Actively developing an agency culture where management looks for these signs and keeps personnel aware of resources can ensure a smooth process when the need for help arises. It starts with organization-wide dialogue, and conversations where personnel are made aware of the availability of resources and support, as well as ensuring their comfort with knowing how to access them. It is advised not to wait until help is needed, as it is always going to be difficult for the person in need to initiate that request when in the peak of distress.
Instead, consistently talk about the availability of key resources, and normalize the process to access them within your organization. Although this is often not possible, it’s worth exploring if your agency can contract with third-party mental health services in addition to EAP, especially ones that provide the services on an individual, confidential, and remote basis, as they are more easily accessible and often more comfortable.
Peer support groups
This helps the employee see that their problems are common, which is an excellent step to destigmatize them within your agency. However it’s important to note that while peers should be encouraged to work as one within the organization and lean on each other, it’s best to have a qualified external resource be present and accessible to supervise these groups. When employees rely on only one other, they are filling a role they are not qualified to, resulting in issues with confidentiality, second-hand trauma, and other blurred lines that can create more problems than they solve.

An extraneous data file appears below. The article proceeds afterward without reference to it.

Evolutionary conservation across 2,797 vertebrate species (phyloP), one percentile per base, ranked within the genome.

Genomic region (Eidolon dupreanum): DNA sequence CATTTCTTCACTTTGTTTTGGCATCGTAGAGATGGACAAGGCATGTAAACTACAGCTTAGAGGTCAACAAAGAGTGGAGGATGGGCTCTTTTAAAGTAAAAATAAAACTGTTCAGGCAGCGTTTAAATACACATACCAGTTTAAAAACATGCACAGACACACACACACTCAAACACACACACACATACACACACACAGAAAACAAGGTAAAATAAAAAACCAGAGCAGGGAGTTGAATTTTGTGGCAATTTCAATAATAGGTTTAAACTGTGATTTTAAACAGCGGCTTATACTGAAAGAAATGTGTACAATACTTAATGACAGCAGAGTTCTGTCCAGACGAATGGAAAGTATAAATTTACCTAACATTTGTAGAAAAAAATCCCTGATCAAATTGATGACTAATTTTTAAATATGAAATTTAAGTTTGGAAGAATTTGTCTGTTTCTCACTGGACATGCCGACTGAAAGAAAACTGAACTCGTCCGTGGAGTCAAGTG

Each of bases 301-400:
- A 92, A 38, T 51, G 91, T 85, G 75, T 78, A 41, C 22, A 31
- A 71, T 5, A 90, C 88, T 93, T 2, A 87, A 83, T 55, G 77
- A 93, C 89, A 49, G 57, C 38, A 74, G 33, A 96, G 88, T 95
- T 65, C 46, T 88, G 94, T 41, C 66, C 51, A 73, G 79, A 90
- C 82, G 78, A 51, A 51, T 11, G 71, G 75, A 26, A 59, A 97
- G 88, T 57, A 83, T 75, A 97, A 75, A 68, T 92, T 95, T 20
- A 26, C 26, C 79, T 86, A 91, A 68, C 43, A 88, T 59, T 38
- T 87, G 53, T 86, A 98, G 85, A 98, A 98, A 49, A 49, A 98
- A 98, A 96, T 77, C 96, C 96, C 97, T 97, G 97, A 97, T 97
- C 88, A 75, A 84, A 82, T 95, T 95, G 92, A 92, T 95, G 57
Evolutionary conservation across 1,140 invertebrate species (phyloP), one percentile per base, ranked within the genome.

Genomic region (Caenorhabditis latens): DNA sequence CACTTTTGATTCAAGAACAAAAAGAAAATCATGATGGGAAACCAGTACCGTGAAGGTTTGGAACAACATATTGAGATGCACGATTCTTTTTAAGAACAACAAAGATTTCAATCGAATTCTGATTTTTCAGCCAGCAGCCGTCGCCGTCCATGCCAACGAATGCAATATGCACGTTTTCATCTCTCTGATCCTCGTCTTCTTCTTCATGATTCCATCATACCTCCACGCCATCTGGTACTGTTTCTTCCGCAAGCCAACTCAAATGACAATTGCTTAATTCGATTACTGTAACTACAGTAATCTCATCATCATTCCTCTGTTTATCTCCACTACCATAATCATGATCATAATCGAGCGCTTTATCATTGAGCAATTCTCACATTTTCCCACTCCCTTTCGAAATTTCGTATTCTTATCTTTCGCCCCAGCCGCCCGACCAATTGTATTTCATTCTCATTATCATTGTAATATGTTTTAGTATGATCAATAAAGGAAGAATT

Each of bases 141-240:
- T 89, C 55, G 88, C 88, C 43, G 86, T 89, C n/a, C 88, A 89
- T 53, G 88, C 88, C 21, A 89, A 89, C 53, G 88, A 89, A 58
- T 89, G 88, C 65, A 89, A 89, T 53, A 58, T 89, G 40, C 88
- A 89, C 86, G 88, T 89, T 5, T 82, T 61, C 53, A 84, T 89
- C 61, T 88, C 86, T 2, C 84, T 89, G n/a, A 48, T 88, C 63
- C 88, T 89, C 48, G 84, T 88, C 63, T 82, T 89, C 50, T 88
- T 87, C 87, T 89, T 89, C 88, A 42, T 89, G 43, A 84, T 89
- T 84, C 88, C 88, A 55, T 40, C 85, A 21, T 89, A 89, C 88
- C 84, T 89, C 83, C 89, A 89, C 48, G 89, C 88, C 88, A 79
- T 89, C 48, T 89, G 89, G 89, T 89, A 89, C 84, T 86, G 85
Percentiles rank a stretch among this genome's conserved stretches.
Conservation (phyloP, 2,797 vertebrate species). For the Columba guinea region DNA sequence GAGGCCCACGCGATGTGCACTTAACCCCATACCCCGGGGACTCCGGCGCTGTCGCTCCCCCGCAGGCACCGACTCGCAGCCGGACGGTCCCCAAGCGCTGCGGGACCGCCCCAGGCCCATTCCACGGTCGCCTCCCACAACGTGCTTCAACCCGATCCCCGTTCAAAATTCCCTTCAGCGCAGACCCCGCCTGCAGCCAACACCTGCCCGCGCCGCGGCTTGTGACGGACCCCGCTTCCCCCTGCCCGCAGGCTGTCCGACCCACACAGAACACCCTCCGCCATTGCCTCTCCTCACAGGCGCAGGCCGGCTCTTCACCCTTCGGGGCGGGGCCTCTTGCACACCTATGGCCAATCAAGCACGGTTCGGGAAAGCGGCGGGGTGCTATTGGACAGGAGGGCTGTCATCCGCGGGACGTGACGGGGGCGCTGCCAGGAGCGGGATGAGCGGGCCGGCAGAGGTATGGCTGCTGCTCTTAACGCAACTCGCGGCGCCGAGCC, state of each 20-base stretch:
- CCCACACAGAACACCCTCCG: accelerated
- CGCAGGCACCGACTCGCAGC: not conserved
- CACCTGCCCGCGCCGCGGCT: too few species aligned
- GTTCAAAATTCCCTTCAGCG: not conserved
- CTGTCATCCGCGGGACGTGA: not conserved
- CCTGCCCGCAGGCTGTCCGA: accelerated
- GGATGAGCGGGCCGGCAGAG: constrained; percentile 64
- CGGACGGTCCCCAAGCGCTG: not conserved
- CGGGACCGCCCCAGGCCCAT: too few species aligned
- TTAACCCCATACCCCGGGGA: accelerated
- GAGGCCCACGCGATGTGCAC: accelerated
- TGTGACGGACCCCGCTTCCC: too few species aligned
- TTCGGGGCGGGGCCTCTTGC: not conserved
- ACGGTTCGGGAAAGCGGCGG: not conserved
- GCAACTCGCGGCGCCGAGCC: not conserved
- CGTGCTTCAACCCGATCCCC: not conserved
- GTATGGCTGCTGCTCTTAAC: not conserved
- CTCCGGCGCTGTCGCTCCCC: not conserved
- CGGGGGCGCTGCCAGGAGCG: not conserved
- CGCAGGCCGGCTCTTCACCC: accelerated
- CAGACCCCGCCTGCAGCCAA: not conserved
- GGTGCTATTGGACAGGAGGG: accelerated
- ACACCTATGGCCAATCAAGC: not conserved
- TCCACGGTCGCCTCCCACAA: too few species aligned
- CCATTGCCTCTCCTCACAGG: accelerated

Peer support groups can be a challenge, but they can also serve an important purpose, especially so employees who want to speak to one another have a designated space to do so, while maintaining boundaries during work with other individuals who may not feel comfortable commiserating. For these reasons and more, it’s important to regulate groups in the workplace, especially in terms of confidentiality.
There are a number of both conventional and unconventional resources that agencies can contract with to support their employees. Third-party resources are a good way of outsourcing the counseling and therapy process to qualified professionals who can do the job efficiently. A starting point to identifying possible providers could be searching in your local community, or online, including the websites below:
One common example sometimes found in agencies includes animal therapy through nonprofit teams who specifically make services available to first responders. Regardless of what avenues your agency explores, consider scheduling them at a consistent cadence – even if it’s not often – rather than waiting for a big traumatic event before introducing the resource.
In an industry whose foundation rests on the passion and hard work of first responders, it’s essential we address the uglier impact their work can have on them and protect them through systemized access to resources and support.